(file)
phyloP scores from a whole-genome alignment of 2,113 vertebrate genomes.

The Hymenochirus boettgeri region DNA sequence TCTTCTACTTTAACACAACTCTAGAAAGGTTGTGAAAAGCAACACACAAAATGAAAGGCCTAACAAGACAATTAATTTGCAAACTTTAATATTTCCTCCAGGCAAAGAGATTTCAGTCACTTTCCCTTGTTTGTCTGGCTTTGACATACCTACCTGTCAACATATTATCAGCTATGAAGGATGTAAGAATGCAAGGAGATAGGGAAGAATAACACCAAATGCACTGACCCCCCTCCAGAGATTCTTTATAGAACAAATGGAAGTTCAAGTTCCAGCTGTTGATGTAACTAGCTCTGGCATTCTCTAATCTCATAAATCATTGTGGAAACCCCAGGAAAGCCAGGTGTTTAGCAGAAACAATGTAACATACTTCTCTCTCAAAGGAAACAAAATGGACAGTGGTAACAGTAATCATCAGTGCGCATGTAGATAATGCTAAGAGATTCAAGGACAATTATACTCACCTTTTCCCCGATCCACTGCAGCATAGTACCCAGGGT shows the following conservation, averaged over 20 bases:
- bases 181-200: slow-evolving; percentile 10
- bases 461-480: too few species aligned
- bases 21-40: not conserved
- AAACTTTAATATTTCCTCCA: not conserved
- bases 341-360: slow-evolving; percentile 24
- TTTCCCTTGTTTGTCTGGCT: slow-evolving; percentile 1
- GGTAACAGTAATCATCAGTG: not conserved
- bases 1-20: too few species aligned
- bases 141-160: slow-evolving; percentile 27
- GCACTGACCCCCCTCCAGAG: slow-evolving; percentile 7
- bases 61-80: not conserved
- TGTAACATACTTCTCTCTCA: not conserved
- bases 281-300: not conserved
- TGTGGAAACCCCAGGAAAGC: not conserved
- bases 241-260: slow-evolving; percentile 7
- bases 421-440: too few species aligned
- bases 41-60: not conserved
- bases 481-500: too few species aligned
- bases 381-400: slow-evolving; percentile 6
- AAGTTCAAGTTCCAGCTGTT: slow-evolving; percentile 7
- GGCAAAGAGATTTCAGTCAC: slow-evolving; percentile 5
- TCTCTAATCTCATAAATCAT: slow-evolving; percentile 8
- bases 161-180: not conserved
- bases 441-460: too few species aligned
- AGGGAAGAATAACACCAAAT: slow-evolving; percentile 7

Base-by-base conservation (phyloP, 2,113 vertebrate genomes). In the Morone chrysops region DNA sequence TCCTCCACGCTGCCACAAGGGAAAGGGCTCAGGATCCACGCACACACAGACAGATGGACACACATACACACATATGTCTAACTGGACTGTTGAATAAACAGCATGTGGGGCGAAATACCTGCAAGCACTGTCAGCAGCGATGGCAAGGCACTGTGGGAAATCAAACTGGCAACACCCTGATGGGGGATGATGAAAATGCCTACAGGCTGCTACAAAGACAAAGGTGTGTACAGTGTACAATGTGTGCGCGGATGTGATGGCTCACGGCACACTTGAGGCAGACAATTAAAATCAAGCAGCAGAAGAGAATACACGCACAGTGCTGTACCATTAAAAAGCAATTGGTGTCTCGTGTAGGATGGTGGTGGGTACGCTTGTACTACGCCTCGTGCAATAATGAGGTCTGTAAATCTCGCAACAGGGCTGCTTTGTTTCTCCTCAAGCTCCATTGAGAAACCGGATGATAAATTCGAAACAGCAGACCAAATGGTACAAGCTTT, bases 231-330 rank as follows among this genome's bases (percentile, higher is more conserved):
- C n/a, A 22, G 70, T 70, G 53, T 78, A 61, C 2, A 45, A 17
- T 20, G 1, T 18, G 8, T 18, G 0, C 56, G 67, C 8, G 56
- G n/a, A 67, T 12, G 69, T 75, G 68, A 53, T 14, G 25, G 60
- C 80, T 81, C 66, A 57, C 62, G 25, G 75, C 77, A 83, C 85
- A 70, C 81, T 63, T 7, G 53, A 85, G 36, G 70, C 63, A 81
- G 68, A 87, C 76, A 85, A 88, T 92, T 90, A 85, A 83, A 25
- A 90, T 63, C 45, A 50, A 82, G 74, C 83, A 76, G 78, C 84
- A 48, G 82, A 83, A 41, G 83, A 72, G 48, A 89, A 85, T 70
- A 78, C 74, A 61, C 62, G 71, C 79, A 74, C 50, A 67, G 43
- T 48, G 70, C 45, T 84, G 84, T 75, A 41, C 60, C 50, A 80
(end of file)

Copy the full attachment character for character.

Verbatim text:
phyloP scores from a whole-genome alignment of 2,113 vertebrate genomes.

The Hymenochirus boettgeri region DNA sequence TCTTCTACTTTAACACAACTCTAGAAAGGTTGTGAAAAGCAACACACAAAATGAAAGGCCTAACAAGACAATTAATTTGCAAACTTTAATATTTCCTCCAGGCAAAGAGATTTCAGTCACTTTCCCTTGTTTGTCTGGCTTTGACATACCTACCTGTCAACATATTATCAGCTATGAAGGATGTAAGAATGCAAGGAGATAGGGAAGAATAACACCAAATGCACTGACCCCCCTCCAGAGATTCTTTATAGAACAAATGGAAGTTCAAGTTCCAGCTGTTGATGTAACTAGCTCTGGCATTCTCTAATCTCATAAATCATTGTGGAAACCCCAGGAAAGCCAGGTGTTTAGCAGAAACAATGTAACATACTTCTCTCTCAAAGGAAACAAAATGGACAGTGGTAACAGTAATCATCAGTGCGCATGTAGATAATGCTAAGAGATTCAAGGACAATTATACTCACCTTTTCCCCGATCCACTGCAGCATAGTACCCAGGGT shows the following conservation, averaged over 20 bases:
- bases 181-200: slow-evolving; percentile 10
- bases 461-480: too few species aligned
- bases 21-40: not conserved
- AAACTTTAATATTTCCTCCA: not conserved
- bases 341-360: slow-evolving; percentile 24
- TTTCCCTTGTTTGTCTGGCT: slow-evolving; percentile 1
- GGTAACAGTAATCATCAGTG: not conserved
- bases 1-20: too few species aligned
- bases 141-160: slow-evolving; percentile 27
- GCACTGACCCCCCTCCAGAG: slow-evolving; percentile 7
- bases 61-80: not conserved
- TGTAACATACTTCTCTCTCA: not conserved
- bases 281-300: not conserved
- TGTGGAAACCCCAGGAAAGC: not conserved
- bases 241-260: slow-evolving; percentile 7
- bases 421-440: too few species aligned
- bases 41-60: not conserved
- bases 481-500: too few species aligned
- bases 381-400: slow-evolving; percentile 6
- AAGTTCAAGTTCCAGCTGTT: slow-evolving; percentile 7
- GGCAAAGAGATTTCAGTCAC: slow-evolving; percentile 5
- TCTCTAATCTCATAAATCAT: slow-evolving; percentile 8
- bases 161-180: not conserved
- bases 441-460: too few species aligned
- AGGGAAGAATAACACCAAAT: slow-evolving; percentile 7

Base-by-base conservation (phyloP, 2,113 vertebrate genomes). In the Morone chrysops region DNA sequence TCCTCCACGCTGCCACAAGGGAAAGGGCTCAGGATCCACGCACACACAGACAGATGGACACACATACACACATATGTCTAACTGGACTGTTGAATAAACAGCATGTGGGGCGAAATACCTGCAAGCACTGTCAGCAGCGATGGCAAGGCACTGTGGGAAATCAAACTGGCAACACCCTGATGGGGGATGATGAAAATGCCTACAGGCTGCTACAAAGACAAAGGTGTGTACAGTGTACAATGTGTGCGCGGATGTGATGGCTCACGGCACACTTGAGGCAGACAATTAAAATCAAGCAGCAGAAGAGAATACACGCACAGTGCTGTACCATTAAAAAGCAATTGGTGTCTCGTGTAGGATGGTGGTGGGTACGCTTGTACTACGCCTCGTGCAATAATGAGGTCTGTAAATCTCGCAACAGGGCTGCTTTGTTTCTCCTCAAGCTCCATTGAGAAACCGGATGATAAATTCGAAACAGCAGACCAAATGGTACAAGCTTT, bases 231-330 rank as follows among this genome's bases (percentile, higher is more conserved):
- C n/a, A 22, G 70, T 70, G 53, T 78, A 61, C 2, A 45, A 17
- T 20, G 1, T 18, G 8, T 18, G 0, C 56, G 67, C 8, G 56
- G n/a, A 67, T 12, G 69, T 75, G 68, A 53, T 14, G 25, G 60
- C 80, T 81, C 66, A 57, C 62, G 25, G 75, C 77, A 83, C 85
- A 70, C 81, T 63, T 7, G 53, A 85, G 36, G 70, C 63, A 81
- G 68, A 87, C 76, A 85, A 88, T 92, T 90, A 85, A 83, A 25
- A 90, T 63, C 45, A 50, A 82, G 74, C 83, A 76, G 78, C 84
- A 48, G 82, A 83, A 41, G 83, A 72, G 48, A 89, A 85, T 70
- A 78, C 74, A 61, C 62, G 71, C 79, A 74, C 50, A 67, G 43
- T 48, G 70, C 45, T 84, G 84, T 75, A 41, C 60, C 50, A 80